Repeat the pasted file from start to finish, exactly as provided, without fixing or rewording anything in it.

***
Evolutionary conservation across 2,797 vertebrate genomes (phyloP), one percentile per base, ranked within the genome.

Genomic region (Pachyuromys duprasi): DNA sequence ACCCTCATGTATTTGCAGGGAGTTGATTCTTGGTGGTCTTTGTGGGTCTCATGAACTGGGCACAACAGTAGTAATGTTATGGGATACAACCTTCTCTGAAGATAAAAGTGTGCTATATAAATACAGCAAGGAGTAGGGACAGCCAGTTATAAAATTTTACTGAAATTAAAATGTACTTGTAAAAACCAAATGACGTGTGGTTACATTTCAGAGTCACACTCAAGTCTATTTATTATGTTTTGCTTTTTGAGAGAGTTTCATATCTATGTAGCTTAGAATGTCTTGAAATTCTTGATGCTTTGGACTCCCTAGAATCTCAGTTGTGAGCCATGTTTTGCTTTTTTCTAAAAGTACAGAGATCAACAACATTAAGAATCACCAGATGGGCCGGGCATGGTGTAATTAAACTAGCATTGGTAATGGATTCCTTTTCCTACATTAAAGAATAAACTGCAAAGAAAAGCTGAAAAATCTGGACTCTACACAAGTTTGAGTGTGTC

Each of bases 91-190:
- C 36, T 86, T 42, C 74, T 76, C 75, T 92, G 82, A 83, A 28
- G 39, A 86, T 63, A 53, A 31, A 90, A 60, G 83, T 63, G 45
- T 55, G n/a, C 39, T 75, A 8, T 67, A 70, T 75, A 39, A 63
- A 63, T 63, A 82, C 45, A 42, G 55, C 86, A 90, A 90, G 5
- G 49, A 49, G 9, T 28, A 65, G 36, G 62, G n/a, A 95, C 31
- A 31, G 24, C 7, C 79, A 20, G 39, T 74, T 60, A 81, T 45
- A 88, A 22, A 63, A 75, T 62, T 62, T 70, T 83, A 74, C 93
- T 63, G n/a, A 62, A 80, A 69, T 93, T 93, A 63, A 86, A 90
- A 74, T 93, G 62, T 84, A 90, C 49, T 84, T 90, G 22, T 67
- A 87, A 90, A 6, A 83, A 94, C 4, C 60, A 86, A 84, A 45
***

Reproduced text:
Evolutionary conservation across 2,797 vertebrate genomes (phyloP), one percentile per base, ranked within the genome.

Genomic region (Pachyuromys duprasi): DNA sequence ACCCTCATGTATTTGCAGGGAGTTGATTCTTGGTGGTCTTTGTGGGTCTCATGAACTGGGCACAACAGTAGTAATGTTATGGGATACAACCTTCTCTGAAGATAAAAGTGTGCTATATAAATACAGCAAGGAGTAGGGACAGCCAGTTATAAAATTTTACTGAAATTAAAATGTACTTGTAAAAACCAAATGACGTGTGGTTACATTTCAGAGTCACACTCAAGTCTATTTATTATGTTTTGCTTTTTGAGAGAGTTTCATATCTATGTAGCTTAGAATGTCTTGAAATTCTTGATGCTTTGGACTCCCTAGAATCTCAGTTGTGAGCCATGTTTTGCTTTTTTCTAAAAGTACAGAGATCAACAACATTAAGAATCACCAGATGGGCCGGGCATGGTGTAATTAAACTAGCATTGGTAATGGATTCCTTTTCCTACATTAAAGAATAAACTGCAAAGAAAAGCTGAAAAATCTGGACTCTACACAAGTTTGAGTGTGTC

Each of bases 91-190:
- C 36, T 86, T 42, C 74, T 76, C 75, T 92, G 82, A 83, A 28
- G 39, A 86, T 63, A 53, A 31, A 90, A 60, G 83, T 63, G 45
- T 55, G n/a, C 39, T 75, A 8, T 67, A 70, T 75, A 39, A 63
- A 63, T 63, A 82, C 45, A 42, G 55, C 86, A 90, A 90, G 5
- G 49, A 49, G 9, T 28, A 65, G 36, G 62, G n/a, A 95, C 31
- A 31, G 24, C 7, C 79, A 20, G 39, T 74, T 60, A 81, T 45
- A 88, A 22, A 63, A 75, T 62, T 62, T 70, T 83, A 74, C 93
- T 63, G n/a, A 62, A 80, A 69, T 93, T 93, A 63, A 86, A 90
- A 74, T 93, G 62, T 84, A 90, C 49, T 84, T 90, G 22, T 67
- A 87, A 90, A 6, A 83, A 94, C 4, C 60, A 86, A 84, A 45